• Organization
    Just as students can choose content, they can also be left to decide how they want to organize it in their portfolios. This is not always an easy task for the student: Teachers should suggest guidelines and provide feedback. This will help ensure that the organization of the portfolio is consistent with the targeted goals, and both students and teachers will be able to navigate through the portfolio (without losing too much time).
  • Personalization
    Students can personalize their portfolios by choosing its format or by introducing themselves on the home page (often called a profile). This helps students to take ownership of their portfolios, to feel that the portfolio is really theirs—often a source of motivation. It also allows teachers to know more about their students, beyond their academic performance, which can help the teachers to guide them better.
  • Access management
    It is recommended that students be left to manage who they share their portfolio with and when. Students will then feel that they have control over their portfolio and can share content when they feel comfortable doing so. Of course, it is necessary for the student to provide instructions for the teacher (and other participants) to access the portfolio so that they may give the student some feedback.

    It is possible to let the student control other aspects. Some teachers will even let students choose the technology that they use to design their portfolio.

The roles of various participants

In addition to the teacher and the student, other people may be involved in the portfolio, in one way or another, including other students, other teachers, experts, prospective employers, and parents. It is important to identify these participants and to ensure that each of them has a clearly-defined role and sufficient interest and availability.

Role of the teacher
  • Planning
    Teachers who choose to use a portfolio with their students must first plan how they will use it. They must check to make sure that the planned activities can be carried out within the given period of time and that each participant performs his or her role. It is particularly important to ensure that they have the necessary resources, such as computers, help from colleagues, or the support of a computer technician. They must also familiarize themselves with the technological tool selected and plan to train the students (and other participants, as applicable) to ensure that they are adequately prepared to use the portfolio and other ICTs, as required.
  • Transparency
    Teachers must schedule time to present the portfolio project to their students and to clearly explain its purpose and its added value. If this is not a teacher’s first experience with portfolios, it is to the teacher’s advantage to invite a student from a previous cohort to come and present his or her portfolio and explain what was gained in the process of creating it. Right from the start, teachers must also present the portfolio-related tasks students will have to accomplish throughout their training. It is important for the instructions to be clear and samples can be used as examples. This can include the forms that need to be completed, and questions to guide students in their assignments or their reflections should also be covered. If the portfolio is used for assessment, teachers must present the evaluation criteria, ideally by providing a detailed qualitative assessment grid.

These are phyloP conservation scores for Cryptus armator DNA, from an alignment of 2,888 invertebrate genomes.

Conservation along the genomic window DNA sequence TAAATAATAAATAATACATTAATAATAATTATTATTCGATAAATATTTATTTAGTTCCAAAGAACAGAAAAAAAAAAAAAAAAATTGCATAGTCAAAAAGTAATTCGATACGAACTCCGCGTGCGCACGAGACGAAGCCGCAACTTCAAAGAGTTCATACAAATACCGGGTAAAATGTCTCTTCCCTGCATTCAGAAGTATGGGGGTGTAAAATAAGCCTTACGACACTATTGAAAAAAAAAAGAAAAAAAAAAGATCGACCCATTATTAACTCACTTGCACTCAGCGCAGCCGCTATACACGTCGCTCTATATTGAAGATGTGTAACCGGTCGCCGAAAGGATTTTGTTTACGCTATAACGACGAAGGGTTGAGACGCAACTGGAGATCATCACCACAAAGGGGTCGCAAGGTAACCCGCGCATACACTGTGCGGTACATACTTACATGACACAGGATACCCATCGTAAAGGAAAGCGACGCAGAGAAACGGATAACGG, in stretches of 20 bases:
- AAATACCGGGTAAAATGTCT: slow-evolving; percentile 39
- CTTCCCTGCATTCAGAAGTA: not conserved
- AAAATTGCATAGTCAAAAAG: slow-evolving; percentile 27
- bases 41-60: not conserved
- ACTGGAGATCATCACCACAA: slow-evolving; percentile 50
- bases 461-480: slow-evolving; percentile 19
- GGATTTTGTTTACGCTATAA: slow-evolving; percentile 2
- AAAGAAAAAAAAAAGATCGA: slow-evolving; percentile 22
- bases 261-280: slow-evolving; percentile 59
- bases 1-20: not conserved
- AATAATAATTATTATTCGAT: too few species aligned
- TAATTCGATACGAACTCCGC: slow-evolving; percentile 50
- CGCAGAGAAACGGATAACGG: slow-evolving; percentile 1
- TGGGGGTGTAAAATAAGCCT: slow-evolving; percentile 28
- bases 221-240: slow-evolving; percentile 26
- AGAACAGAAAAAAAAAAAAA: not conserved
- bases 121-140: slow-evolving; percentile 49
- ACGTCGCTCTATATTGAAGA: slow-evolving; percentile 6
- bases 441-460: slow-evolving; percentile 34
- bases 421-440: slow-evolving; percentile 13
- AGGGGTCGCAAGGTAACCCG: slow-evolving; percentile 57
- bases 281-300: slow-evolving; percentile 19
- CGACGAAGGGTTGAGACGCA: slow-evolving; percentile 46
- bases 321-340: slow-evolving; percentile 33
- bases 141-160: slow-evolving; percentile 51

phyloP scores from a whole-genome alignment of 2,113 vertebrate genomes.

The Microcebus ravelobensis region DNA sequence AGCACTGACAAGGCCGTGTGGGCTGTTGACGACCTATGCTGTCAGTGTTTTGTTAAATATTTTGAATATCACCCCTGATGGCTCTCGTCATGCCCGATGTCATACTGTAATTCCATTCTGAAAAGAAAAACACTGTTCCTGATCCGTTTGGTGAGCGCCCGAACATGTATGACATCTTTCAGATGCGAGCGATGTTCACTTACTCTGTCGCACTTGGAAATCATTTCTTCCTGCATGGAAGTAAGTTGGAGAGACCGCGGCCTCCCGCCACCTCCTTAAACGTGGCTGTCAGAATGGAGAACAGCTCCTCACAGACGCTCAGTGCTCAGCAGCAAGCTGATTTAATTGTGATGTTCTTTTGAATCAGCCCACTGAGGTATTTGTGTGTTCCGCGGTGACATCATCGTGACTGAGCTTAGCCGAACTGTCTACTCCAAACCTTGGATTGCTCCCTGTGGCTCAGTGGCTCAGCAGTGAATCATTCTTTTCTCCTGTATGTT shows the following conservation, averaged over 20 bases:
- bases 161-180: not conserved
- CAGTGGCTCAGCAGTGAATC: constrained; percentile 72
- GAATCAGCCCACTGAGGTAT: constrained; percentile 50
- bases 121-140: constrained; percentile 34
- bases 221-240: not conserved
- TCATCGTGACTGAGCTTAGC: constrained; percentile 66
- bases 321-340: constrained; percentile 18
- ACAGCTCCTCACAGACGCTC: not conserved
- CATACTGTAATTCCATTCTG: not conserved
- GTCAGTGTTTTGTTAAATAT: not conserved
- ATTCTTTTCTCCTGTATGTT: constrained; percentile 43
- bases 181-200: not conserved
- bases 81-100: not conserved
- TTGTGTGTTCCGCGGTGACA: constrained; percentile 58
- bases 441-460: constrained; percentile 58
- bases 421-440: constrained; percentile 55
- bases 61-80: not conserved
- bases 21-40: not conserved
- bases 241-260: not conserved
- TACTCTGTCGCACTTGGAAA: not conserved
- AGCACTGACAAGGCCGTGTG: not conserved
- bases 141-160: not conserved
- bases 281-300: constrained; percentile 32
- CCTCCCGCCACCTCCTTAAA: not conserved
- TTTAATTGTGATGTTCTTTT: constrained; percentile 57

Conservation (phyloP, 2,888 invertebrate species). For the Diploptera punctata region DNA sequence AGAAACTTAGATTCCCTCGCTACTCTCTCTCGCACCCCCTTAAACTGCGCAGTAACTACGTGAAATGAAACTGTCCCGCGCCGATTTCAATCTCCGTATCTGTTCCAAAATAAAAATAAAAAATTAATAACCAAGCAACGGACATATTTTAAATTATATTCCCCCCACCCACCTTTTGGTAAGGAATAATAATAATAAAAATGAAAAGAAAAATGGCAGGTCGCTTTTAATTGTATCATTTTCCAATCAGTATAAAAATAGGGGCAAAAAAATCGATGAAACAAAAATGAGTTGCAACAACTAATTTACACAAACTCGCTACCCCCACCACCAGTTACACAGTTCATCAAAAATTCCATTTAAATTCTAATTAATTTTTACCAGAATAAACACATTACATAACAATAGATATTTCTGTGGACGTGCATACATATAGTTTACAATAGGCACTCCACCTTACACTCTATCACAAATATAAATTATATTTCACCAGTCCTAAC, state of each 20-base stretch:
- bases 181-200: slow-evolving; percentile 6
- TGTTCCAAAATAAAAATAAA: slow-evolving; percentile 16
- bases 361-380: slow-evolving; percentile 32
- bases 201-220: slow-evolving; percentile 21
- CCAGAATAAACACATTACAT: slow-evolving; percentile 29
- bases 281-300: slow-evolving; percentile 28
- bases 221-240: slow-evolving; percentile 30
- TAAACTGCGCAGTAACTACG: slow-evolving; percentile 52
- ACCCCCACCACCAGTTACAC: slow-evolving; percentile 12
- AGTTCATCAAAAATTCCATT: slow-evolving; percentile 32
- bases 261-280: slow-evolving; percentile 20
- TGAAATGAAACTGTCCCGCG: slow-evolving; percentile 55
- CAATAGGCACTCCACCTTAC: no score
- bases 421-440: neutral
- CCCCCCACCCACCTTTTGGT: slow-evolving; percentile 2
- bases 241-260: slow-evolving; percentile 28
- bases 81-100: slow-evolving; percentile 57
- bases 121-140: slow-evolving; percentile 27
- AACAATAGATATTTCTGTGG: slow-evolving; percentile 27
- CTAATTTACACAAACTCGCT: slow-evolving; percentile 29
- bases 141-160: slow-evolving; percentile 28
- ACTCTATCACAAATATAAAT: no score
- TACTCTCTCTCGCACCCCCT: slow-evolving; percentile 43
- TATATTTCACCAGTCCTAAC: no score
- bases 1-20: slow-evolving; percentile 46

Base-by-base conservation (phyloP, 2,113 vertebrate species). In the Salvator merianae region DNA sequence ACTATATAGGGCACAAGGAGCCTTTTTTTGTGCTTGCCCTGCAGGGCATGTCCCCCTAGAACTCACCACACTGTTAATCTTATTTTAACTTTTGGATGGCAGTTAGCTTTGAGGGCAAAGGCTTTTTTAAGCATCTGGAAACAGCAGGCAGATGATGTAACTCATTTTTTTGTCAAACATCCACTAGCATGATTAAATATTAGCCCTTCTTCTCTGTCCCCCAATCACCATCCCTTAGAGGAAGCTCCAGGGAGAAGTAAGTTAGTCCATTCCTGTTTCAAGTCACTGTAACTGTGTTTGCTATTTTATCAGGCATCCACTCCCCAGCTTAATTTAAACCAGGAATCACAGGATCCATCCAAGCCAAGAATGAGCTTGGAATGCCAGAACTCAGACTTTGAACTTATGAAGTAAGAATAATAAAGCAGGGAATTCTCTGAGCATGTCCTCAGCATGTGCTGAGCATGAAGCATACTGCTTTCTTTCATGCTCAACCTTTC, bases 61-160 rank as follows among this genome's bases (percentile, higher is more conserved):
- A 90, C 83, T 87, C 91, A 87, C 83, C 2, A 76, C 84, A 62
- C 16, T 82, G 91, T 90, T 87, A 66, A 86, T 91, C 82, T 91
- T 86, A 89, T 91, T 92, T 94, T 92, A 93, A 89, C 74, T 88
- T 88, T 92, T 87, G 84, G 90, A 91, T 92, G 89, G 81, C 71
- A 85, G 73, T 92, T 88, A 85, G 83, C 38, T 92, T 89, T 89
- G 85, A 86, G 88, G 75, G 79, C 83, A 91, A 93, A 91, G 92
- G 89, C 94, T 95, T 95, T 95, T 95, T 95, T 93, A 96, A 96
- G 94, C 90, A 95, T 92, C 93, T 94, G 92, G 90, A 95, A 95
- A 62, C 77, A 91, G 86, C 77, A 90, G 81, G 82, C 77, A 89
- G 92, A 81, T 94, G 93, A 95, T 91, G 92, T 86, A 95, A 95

• Support
    Teachers must support students throughout the portfolio-building process. They can help them to choose their assignments, organize their portfolio, or assess themselves, among other things. They must also give the students feedback as often as possible. Feedback is essential to facilitating learning, and for encouraging and motivating students. This feedback must be constructive: It must help students to perceive what is going well and what needs improvement. It can be given in writing or posted in the portfolio itself, during one-on-one meetings, or in class. Specific moments for giving feedback must be planned for the course or program. This task is essential to ensure that students regularly work on their portfolios, but it requires a significant amount of time.
Role of the student

Students have an active role in the portfolio. As the key participants, they must be engaged in building their portfolios, their learning process, and the evaluation of their competencies. The student’s role can vary, depending on the goals that are pursued, such as:

  • taking ownership of the portfolio tool
  • personalizing the portfolio
  • completing and adding assignments along with their annotated reflections to the portolio at a designated time
  • organizing the portfolio
  • making adjustments based on feedback
  • preparing the presentation of the content they want to share with their teachers or other participants
  • managing access to build or preserve their digital identities/reputations
  • consulting certain parts of their peers’ portfolios and leaving comments
  • taking part in meetings with their teachers

The portfolio requires communication: It is important to follow the process properly, in a respectful manner. In this regard, it would be useful to provide students with rules of conduct.

Roles of other participants

The other participants must usually look at some or all of a student’s portfolio and provide feedback, usually by posting comments in the portfolio. They must devote the necessary time to carry out their planned tasks and always keep the goal for their participation in mind.

Confidentiality and ethics